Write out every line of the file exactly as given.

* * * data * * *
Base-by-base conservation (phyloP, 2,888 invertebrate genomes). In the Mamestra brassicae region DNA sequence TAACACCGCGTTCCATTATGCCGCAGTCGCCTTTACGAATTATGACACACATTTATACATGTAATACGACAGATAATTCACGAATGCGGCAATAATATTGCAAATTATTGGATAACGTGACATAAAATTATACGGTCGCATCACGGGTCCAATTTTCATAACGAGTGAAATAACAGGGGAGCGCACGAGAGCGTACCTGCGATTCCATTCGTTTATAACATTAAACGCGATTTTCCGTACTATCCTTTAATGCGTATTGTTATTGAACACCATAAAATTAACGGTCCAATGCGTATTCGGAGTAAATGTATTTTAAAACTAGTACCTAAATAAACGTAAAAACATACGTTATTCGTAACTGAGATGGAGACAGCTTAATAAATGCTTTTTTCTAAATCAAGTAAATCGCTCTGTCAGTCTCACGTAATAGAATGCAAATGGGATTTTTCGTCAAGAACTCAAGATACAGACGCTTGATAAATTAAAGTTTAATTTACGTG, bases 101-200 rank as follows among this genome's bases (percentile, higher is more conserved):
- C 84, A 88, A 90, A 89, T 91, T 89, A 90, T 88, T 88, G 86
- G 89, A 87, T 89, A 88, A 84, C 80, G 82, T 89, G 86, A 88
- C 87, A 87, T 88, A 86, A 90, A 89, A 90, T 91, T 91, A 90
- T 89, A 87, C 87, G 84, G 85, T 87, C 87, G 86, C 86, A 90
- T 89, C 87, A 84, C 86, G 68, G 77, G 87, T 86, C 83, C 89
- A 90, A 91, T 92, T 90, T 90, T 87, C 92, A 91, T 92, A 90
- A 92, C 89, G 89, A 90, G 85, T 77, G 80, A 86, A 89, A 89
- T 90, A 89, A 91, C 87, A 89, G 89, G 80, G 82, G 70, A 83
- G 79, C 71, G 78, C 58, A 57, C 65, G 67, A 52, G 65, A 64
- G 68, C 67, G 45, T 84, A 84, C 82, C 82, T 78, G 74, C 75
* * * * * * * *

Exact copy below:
Base-by-base conservation (phyloP, 2,888 invertebrate genomes). In the Mamestra brassicae region DNA sequence TAACACCGCGTTCCATTATGCCGCAGTCGCCTTTACGAATTATGACACACATTTATACATGTAATACGACAGATAATTCACGAATGCGGCAATAATATTGCAAATTATTGGATAACGTGACATAAAATTATACGGTCGCATCACGGGTCCAATTTTCATAACGAGTGAAATAACAGGGGAGCGCACGAGAGCGTACCTGCGATTCCATTCGTTTATAACATTAAACGCGATTTTCCGTACTATCCTTTAATGCGTATTGTTATTGAACACCATAAAATTAACGGTCCAATGCGTATTCGGAGTAAATGTATTTTAAAACTAGTACCTAAATAAACGTAAAAACATACGTTATTCGTAACTGAGATGGAGACAGCTTAATAAATGCTTTTTTCTAAATCAAGTAAATCGCTCTGTCAGTCTCACGTAATAGAATGCAAATGGGATTTTTCGTCAAGAACTCAAGATACAGACGCTTGATAAATTAAAGTTTAATTTACGTG, bases 101-200 rank as follows among this genome's bases (percentile, higher is more conserved):
- C 84, A 88, A 90, A 89, T 91, T 89, A 90, T 88, T 88, G 86
- G 89, A 87, T 89, A 88, A 84, C 80, G 82, T 89, G 86, A 88
- C 87, A 87, T 88, A 86, A 90, A 89, A 90, T 91, T 91, A 90
- T 89, A 87, C 87, G 84, G 85, T 87, C 87, G 86, C 86, A 90
- T 89, C 87, A 84, C 86, G 68, G 77, G 87, T 86, C 83, C 89
- A 90, A 91, T 92, T 90, T 90, T 87, C 92, A 91, T 92, A 90
- A 92, C 89, G 89, A 90, G 85, T 77, G 80, A 86, A 89, A 89
- T 90, A 89, A 91, C 87, A 89, G 89, G 80, G 82, G 70, A 83
- G 79, C 71, G 78, C 58, A 57, C 65, G 67, A 52, G 65, A 64
- G 68, C 67, G 45, T 84, A 84, C 82, C 82, T 78, G 74, C 75